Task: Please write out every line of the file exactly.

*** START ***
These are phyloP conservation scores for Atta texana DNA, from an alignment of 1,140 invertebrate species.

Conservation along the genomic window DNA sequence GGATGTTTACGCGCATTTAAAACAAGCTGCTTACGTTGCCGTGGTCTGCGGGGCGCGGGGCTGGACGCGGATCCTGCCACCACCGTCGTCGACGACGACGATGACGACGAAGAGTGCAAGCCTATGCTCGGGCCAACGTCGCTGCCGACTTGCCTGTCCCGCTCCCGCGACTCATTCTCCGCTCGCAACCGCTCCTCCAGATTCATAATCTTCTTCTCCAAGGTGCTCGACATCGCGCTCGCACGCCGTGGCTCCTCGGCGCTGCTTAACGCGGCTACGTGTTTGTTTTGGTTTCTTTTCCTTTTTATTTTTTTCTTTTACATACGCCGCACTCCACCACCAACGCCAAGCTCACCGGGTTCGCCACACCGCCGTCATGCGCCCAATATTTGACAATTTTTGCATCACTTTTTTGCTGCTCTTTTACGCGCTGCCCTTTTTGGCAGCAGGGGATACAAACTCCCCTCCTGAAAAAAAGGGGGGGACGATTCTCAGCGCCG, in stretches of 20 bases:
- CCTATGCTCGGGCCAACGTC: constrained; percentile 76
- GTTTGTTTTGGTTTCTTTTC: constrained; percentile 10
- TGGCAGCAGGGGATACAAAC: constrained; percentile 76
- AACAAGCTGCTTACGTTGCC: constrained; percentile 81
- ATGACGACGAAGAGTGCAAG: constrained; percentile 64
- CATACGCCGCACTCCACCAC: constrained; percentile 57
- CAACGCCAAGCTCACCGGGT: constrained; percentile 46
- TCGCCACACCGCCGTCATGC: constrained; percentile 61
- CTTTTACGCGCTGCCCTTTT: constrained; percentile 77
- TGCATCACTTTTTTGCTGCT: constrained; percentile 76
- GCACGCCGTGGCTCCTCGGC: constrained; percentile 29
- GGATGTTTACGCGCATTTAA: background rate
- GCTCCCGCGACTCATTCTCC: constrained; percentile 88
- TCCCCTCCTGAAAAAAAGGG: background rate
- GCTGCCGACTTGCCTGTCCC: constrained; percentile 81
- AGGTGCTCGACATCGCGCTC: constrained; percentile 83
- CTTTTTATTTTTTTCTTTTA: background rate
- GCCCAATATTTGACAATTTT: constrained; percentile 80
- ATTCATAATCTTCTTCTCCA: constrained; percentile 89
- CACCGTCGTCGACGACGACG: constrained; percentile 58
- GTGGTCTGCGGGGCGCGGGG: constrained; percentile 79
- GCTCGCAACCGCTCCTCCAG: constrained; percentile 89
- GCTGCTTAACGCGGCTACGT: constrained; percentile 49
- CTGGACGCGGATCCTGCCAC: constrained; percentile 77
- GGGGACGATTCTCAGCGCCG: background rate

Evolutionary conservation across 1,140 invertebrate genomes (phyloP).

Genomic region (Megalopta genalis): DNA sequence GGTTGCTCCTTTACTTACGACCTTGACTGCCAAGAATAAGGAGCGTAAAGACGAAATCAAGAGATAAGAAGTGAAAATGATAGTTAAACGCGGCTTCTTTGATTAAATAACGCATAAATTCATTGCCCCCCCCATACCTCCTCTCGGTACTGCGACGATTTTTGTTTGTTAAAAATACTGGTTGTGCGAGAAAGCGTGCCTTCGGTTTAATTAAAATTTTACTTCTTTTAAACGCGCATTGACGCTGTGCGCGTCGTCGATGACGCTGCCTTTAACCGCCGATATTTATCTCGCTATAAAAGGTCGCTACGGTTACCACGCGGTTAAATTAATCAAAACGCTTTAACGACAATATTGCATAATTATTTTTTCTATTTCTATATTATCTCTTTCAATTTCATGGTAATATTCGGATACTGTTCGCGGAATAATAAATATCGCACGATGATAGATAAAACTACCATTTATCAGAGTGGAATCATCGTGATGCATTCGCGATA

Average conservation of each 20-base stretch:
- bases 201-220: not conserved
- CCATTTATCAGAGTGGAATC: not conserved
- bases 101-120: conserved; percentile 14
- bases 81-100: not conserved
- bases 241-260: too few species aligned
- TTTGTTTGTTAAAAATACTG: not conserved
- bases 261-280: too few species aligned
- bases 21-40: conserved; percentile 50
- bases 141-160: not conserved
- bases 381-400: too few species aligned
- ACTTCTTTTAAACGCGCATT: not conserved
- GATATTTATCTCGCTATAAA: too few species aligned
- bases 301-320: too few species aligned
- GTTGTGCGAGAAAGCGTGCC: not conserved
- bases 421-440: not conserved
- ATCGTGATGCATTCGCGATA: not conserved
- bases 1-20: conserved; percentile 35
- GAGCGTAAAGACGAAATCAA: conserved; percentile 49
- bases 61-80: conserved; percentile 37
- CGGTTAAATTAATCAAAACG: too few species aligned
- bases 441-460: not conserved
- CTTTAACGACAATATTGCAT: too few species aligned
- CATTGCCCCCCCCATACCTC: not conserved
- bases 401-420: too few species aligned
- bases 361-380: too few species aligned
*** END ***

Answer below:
These are phyloP conservation scores for Atta texana DNA, from an alignment of 1,140 invertebrate species.

Conservation along the genomic window DNA sequence GGATGTTTACGCGCATTTAAAACAAGCTGCTTACGTTGCCGTGGTCTGCGGGGCGCGGGGCTGGACGCGGATCCTGCCACCACCGTCGTCGACGACGACGATGACGACGAAGAGTGCAAGCCTATGCTCGGGCCAACGTCGCTGCCGACTTGCCTGTCCCGCTCCCGCGACTCATTCTCCGCTCGCAACCGCTCCTCCAGATTCATAATCTTCTTCTCCAAGGTGCTCGACATCGCGCTCGCACGCCGTGGCTCCTCGGCGCTGCTTAACGCGGCTACGTGTTTGTTTTGGTTTCTTTTCCTTTTTATTTTTTTCTTTTACATACGCCGCACTCCACCACCAACGCCAAGCTCACCGGGTTCGCCACACCGCCGTCATGCGCCCAATATTTGACAATTTTTGCATCACTTTTTTGCTGCTCTTTTACGCGCTGCCCTTTTTGGCAGCAGGGGATACAAACTCCCCTCCTGAAAAAAAGGGGGGGACGATTCTCAGCGCCG, in stretches of 20 bases:
- CCTATGCTCGGGCCAACGTC: constrained; percentile 76
- GTTTGTTTTGGTTTCTTTTC: constrained; percentile 10
- TGGCAGCAGGGGATACAAAC: constrained; percentile 76
- AACAAGCTGCTTACGTTGCC: constrained; percentile 81
- ATGACGACGAAGAGTGCAAG: constrained; percentile 64
- CATACGCCGCACTCCACCAC: constrained; percentile 57
- CAACGCCAAGCTCACCGGGT: constrained; percentile 46
- TCGCCACACCGCCGTCATGC: constrained; percentile 61
- CTTTTACGCGCTGCCCTTTT: constrained; percentile 77
- TGCATCACTTTTTTGCTGCT: constrained; percentile 76
- GCACGCCGTGGCTCCTCGGC: constrained; percentile 29
- GGATGTTTACGCGCATTTAA: background rate
- GCTCCCGCGACTCATTCTCC: constrained; percentile 88
- TCCCCTCCTGAAAAAAAGGG: background rate
- GCTGCCGACTTGCCTGTCCC: constrained; percentile 81
- AGGTGCTCGACATCGCGCTC: constrained; percentile 83
- CTTTTTATTTTTTTCTTTTA: background rate
- GCCCAATATTTGACAATTTT: constrained; percentile 80
- ATTCATAATCTTCTTCTCCA: constrained; percentile 89
- CACCGTCGTCGACGACGACG: constrained; percentile 58
- GTGGTCTGCGGGGCGCGGGG: constrained; percentile 79
- GCTCGCAACCGCTCCTCCAG: constrained; percentile 89
- GCTGCTTAACGCGGCTACGT: constrained; percentile 49
- CTGGACGCGGATCCTGCCAC: constrained; percentile 77
- GGGGACGATTCTCAGCGCCG: background rate

Evolutionary conservation across 1,140 invertebrate genomes (phyloP).

Genomic region (Megalopta genalis): DNA sequence GGTTGCTCCTTTACTTACGACCTTGACTGCCAAGAATAAGGAGCGTAAAGACGAAATCAAGAGATAAGAAGTGAAAATGATAGTTAAACGCGGCTTCTTTGATTAAATAACGCATAAATTCATTGCCCCCCCCATACCTCCTCTCGGTACTGCGACGATTTTTGTTTGTTAAAAATACTGGTTGTGCGAGAAAGCGTGCCTTCGGTTTAATTAAAATTTTACTTCTTTTAAACGCGCATTGACGCTGTGCGCGTCGTCGATGACGCTGCCTTTAACCGCCGATATTTATCTCGCTATAAAAGGTCGCTACGGTTACCACGCGGTTAAATTAATCAAAACGCTTTAACGACAATATTGCATAATTATTTTTTCTATTTCTATATTATCTCTTTCAATTTCATGGTAATATTCGGATACTGTTCGCGGAATAATAAATATCGCACGATGATAGATAAAACTACCATTTATCAGAGTGGAATCATCGTGATGCATTCGCGATA

Average conservation of each 20-base stretch:
- bases 201-220: not conserved
- CCATTTATCAGAGTGGAATC: not conserved
- bases 101-120: conserved; percentile 14
- bases 81-100: not conserved
- bases 241-260: too few species aligned
- TTTGTTTGTTAAAAATACTG: not conserved
- bases 261-280: too few species aligned
- bases 21-40: conserved; percentile 50
- bases 141-160: not conserved
- bases 381-400: too few species aligned
- ACTTCTTTTAAACGCGCATT: not conserved
- GATATTTATCTCGCTATAAA: too few species aligned
- bases 301-320: too few species aligned
- GTTGTGCGAGAAAGCGTGCC: not conserved
- bases 421-440: not conserved
- ATCGTGATGCATTCGCGATA: not conserved
- bases 1-20: conserved; percentile 35
- GAGCGTAAAGACGAAATCAA: conserved; percentile 49
- bases 61-80: conserved; percentile 37
- CGGTTAAATTAATCAAAACG: too few species aligned
- bases 441-460: not conserved
- CTTTAACGACAATATTGCAT: too few species aligned
- CATTGCCCCCCCCATACCTC: not conserved
- bases 401-420: too few species aligned
- bases 361-380: too few species aligned